Rural Art Space

May 1, 2007


Filed under: Uncategorized — ruralartspace @ 8:41 am

Member of and creator of the Bibliobox
A brief introduction into creating a space for display and discurs


Ditchling “Village Convention”, was a gathering of 40 practitioners from mainly North West Europe, which took place from 20th to 22nd May 2005 in Ditchling, East Sussex, UK, to address contextual art practice in rural environments
They all brought documentation of their own art practises. I asked them at the end of the convention to give the documentation to set up a bibliobox, and Ditchling became the first collecting point for the archive. The present content is a collection via contacts from 2003 till now. More than 50 different art projects from 11 European Countries are presented and represented in the box.
On location and in action, the Bibliobox facilitates exchange and comparison of ideas in regards to the production of contextual art in the rural environment. All books, DVD’s and audio documentation in the box is about arts projects that engage actively with the context and a rural public, and the nature of the box reflects those facts.

The box itself is made from plywood and coated with polyester finish.
The Bibliobox is a travelling archive; it contains information about art projects in the rural context. To bring it somewhere it needs a host, a table and a plug.
It is a small box with big ideas and comes and goes as a mobile unit to the countryside. Like myself right now.
On invitation by a local host, the box can travel to a village and be opened up for presentations. The programme of the presentation lies within the responsibility of the host. The host may be a local artist, an art institute, a farmer, the local fire department or a village group.

In a rural context, the box offers a broader view of people living in similar situations in other rural areas. It presents an opportunity for people to share experiences from art periphery to art periphery, also through the website. The box informs on the diversity of village life and art. It invites people to make their own contribution to contemporary art. Inhabitants of rural areas are being inundated with floods of images when the countryside tries to develop new functions, but are rarely considered a potential audience for contemporary art. The Bibliobox can change this outlook.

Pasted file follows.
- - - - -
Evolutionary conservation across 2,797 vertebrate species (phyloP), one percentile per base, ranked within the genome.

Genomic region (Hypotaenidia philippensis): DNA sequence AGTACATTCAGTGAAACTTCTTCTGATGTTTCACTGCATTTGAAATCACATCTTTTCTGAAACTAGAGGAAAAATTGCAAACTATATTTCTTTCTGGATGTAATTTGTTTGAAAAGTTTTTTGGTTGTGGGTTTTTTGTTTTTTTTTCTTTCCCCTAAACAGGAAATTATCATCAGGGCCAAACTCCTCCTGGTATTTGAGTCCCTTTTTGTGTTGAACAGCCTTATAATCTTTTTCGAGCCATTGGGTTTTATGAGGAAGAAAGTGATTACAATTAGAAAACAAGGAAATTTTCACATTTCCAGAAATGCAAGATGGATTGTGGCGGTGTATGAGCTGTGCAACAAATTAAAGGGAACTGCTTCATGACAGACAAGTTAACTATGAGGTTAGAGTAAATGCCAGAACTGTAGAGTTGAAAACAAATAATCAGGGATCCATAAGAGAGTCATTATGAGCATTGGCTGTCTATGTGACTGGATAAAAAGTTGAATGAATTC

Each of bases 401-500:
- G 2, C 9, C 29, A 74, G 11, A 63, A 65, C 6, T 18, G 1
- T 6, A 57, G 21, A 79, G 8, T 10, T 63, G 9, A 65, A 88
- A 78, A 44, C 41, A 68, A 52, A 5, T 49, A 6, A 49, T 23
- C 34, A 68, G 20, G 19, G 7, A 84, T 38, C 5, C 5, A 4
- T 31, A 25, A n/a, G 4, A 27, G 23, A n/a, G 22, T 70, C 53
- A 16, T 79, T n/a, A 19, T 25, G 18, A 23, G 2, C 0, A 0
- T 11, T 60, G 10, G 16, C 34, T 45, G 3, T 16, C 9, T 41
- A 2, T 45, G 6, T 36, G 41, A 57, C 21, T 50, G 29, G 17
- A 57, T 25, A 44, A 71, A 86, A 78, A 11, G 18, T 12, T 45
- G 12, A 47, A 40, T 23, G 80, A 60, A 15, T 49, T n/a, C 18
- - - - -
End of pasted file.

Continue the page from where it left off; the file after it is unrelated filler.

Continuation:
Every country represented in the box has a small booklet in which the projects from that country are described. There is also short information about how the artists interacted with the village or rural environment. It’s the same text as on the website.

Why organize it geographically and not by artist or date or commissioner? A retired acquaintance who had worked for more than 20 years in an architecture library advised me to do this, because the box is about rural places, and what is happening there.

There are also postcards in the box to be sent around, and information sheets about the box in the local language. Today got an English information sheet in the conference map

Go to the website.
Download the contract, sign it and sent it to me.
Having the box around is for free, you only pay for the transport and insurance.
Download the manual.
The box is easier to pack out and is easier to set up than a simple camping tent.

Most people who order the box also order me or the whole group.
This costs a bit more of course.

At KCO, a cultural organization in the East of Holland, I spent for example an afternoon with six men from the cultural board of the local government. We had a workshop with rural background drawings, films from the box and me reading poetry.
At the Creative Rural Economy Conference in Lancaster we met Swedish ecological farmers and artists called Kultivator they talked about their planned Harvest Feast and asked if the BBBox could go there. Then BBBox went from Lancaster straight to Sweden – without us this time.

In the contract the host agrees to take pictures of the different presentations with the BBBox.
Pictures from each location are online, together with a small report written by the host. The report tells about the occasion, the context and an online a link to the host’s website, and we ask eachg host to suggest new entries for the BBBox.

The idea of the box is to extend the network of and connect art periphery to art periphery – spread and collect experiences and create possibilities to meet and talk about the rural art space. Inform each other about locations and local knowledge used in that area, and above all we are just curious on what happens elsewhere. So this box also has a own story and is roaming the rural for us and sometimes with us.

Wapke Feenstra is a Rotterdam based artits and member of and creator of the Bibliobox.

Contact to order the Bibliobox at info(at)

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